WHY SH*T HAPPENS by Peter J. Bentley


The Science of a Really Bad Day
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Things go relentlessly, inexorably wrong in this account of a day in the life of a hapless hero who should have stayed in bed.

Bentley (Computer Science/University College London; The Book of Numbers, 2008, etc.) begins with his hero’s failure to hear the alarm clock, a mishap the author uses to discourse on human sleep and dreaming. Next comes a fall from slipping on shampoo in the bathroom and a chance to explain what makes soap soap. (It’s a marriage of alkali and oil that allows soap molecules to wrap up oil and grease from your skin while letting dirt dissolve in water.) What follows is the inevitable nick while shaving, and Bentley’s exegesis on skin, hair follicles and blood-clotting mechanisms, and why blotting with tissue not only can introduce bacteria to the cut, but also disrupt the cells trying to close the wound. And so it goes through several dozen brief chapters that chart more examples of Murphy’s law at work. There’s burnt toast for breakfast. A tank full of diesel fuel instead of gasoline. Another fall while running after the bus. Chewing gum that gets in his hair during the ride. A missed stop. Getting soaked by rain. Lost. Stung by a bee. Of course there are more problems at the office, like liquid spilled on the keyboard and computer viruses. Then our hero arrives home and promptly spills red wine on the rug. Does this seem a bit contrived? It is. All this sh*t is simply the means by which Bentley can disgorge his vast knowledge. Along the way he offers a very brief discussion of the origin of water and similarly brief briefs on the immune system and the sense of pain. Nonetheless, the author is solid in his discussions of modern technology—cell phones, CDs, glues, dyes, springy (“air-filled’’) sneakers—and he even offers helpful tips (see wine stains, for example).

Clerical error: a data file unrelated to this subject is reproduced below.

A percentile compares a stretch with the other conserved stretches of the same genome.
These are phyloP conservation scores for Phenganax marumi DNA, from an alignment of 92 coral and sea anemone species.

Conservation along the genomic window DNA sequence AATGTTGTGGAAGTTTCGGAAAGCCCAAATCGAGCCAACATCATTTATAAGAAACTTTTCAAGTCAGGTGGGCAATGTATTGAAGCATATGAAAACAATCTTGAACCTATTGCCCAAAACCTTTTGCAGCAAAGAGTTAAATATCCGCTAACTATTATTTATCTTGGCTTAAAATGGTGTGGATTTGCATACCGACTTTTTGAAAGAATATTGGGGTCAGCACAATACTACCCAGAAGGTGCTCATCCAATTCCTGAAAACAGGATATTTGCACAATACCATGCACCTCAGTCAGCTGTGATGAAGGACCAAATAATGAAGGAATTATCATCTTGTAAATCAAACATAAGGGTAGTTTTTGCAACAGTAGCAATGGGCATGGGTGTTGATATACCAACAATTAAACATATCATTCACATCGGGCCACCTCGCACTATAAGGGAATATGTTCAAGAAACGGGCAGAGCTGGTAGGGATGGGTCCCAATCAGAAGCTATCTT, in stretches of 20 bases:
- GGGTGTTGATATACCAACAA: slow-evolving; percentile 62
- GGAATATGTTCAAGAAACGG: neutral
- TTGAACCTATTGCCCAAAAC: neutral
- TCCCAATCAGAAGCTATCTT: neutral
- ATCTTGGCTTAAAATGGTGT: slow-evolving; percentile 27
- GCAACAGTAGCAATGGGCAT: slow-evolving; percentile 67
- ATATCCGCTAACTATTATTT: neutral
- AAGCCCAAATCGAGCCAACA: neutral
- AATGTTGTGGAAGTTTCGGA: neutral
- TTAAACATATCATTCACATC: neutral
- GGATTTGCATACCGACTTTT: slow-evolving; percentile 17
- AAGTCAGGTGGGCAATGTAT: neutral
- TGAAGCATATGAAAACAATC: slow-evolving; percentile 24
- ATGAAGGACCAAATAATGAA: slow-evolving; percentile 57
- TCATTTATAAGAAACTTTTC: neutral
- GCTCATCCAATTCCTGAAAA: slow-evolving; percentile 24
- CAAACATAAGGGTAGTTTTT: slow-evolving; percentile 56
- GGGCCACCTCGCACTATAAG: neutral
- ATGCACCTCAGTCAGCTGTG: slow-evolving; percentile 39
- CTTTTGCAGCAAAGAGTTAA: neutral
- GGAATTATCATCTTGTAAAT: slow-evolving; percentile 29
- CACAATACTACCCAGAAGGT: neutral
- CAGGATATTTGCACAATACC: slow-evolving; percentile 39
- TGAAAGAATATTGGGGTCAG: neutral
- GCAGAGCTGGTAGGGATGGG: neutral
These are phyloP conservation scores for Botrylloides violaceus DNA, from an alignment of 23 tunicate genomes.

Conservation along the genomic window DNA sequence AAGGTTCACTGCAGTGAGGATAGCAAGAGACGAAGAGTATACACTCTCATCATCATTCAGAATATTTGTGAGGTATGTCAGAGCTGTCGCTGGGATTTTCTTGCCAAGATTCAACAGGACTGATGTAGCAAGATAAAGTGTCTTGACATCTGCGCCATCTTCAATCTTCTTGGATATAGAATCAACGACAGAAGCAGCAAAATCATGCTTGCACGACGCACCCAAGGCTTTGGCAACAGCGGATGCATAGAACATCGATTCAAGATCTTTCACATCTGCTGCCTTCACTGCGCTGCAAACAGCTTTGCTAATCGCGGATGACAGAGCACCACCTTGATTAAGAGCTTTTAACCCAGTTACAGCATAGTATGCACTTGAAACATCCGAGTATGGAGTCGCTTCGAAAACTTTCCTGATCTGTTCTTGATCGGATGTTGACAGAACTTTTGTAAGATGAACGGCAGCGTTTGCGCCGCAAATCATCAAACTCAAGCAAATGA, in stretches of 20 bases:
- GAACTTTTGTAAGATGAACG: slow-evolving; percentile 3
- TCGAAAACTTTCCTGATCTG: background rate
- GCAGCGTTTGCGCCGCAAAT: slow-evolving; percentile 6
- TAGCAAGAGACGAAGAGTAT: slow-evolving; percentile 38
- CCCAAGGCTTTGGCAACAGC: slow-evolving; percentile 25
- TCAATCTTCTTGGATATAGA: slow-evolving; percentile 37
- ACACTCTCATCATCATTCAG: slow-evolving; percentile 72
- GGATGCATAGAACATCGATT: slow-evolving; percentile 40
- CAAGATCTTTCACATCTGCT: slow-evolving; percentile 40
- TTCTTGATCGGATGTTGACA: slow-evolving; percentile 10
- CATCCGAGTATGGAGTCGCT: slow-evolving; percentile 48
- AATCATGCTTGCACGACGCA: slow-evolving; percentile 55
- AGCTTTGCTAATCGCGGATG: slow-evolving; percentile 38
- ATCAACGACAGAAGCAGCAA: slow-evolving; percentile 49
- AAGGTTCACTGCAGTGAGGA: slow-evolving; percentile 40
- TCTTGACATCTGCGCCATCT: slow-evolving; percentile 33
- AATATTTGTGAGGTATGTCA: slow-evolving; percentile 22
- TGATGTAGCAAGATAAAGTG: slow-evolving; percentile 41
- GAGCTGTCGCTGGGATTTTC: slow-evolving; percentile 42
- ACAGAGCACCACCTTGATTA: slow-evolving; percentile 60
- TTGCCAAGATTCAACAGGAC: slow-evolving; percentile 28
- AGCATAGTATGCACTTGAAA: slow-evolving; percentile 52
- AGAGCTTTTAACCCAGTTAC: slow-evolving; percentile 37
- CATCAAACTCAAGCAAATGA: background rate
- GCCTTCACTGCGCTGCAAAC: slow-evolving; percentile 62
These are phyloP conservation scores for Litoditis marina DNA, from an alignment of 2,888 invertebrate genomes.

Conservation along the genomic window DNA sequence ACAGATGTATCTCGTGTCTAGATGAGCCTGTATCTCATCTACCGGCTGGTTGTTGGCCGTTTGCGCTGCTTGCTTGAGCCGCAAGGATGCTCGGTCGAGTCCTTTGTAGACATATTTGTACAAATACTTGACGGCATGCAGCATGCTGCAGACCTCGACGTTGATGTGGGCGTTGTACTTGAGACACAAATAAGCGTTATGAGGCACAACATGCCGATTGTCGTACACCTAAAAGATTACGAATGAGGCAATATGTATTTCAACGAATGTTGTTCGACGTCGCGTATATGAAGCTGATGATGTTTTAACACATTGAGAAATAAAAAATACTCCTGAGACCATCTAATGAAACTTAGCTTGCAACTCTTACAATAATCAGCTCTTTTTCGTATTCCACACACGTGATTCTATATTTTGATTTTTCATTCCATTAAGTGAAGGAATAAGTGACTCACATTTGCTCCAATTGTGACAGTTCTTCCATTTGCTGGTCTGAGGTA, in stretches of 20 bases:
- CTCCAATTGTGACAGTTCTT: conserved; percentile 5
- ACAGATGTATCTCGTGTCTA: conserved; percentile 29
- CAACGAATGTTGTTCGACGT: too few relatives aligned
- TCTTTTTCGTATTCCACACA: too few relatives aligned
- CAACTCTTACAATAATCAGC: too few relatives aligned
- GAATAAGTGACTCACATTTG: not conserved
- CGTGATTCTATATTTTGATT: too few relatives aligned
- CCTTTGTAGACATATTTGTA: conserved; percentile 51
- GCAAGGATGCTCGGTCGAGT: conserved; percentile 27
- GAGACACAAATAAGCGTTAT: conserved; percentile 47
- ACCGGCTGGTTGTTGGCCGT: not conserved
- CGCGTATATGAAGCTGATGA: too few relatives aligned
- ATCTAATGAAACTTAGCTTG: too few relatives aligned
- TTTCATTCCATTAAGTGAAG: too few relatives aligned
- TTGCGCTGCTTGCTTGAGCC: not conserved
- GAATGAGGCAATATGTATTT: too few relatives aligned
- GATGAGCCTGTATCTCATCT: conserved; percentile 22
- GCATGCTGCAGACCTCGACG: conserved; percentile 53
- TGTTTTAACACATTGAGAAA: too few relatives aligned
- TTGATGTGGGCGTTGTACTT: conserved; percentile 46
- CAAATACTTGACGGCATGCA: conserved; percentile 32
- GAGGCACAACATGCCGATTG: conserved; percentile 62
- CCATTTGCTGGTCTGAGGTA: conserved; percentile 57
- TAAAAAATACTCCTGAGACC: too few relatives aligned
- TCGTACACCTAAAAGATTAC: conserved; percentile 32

Filled with some good popular science, but to find it you have to wend through Bentley’s over-the-top idea of a really bad day.

Pub Date: March 3rd, 2009
Page count: 304pp
Publisher: Rodale
Review Posted Online:
Kirkus Reviews Issue: Feb. 1st, 2009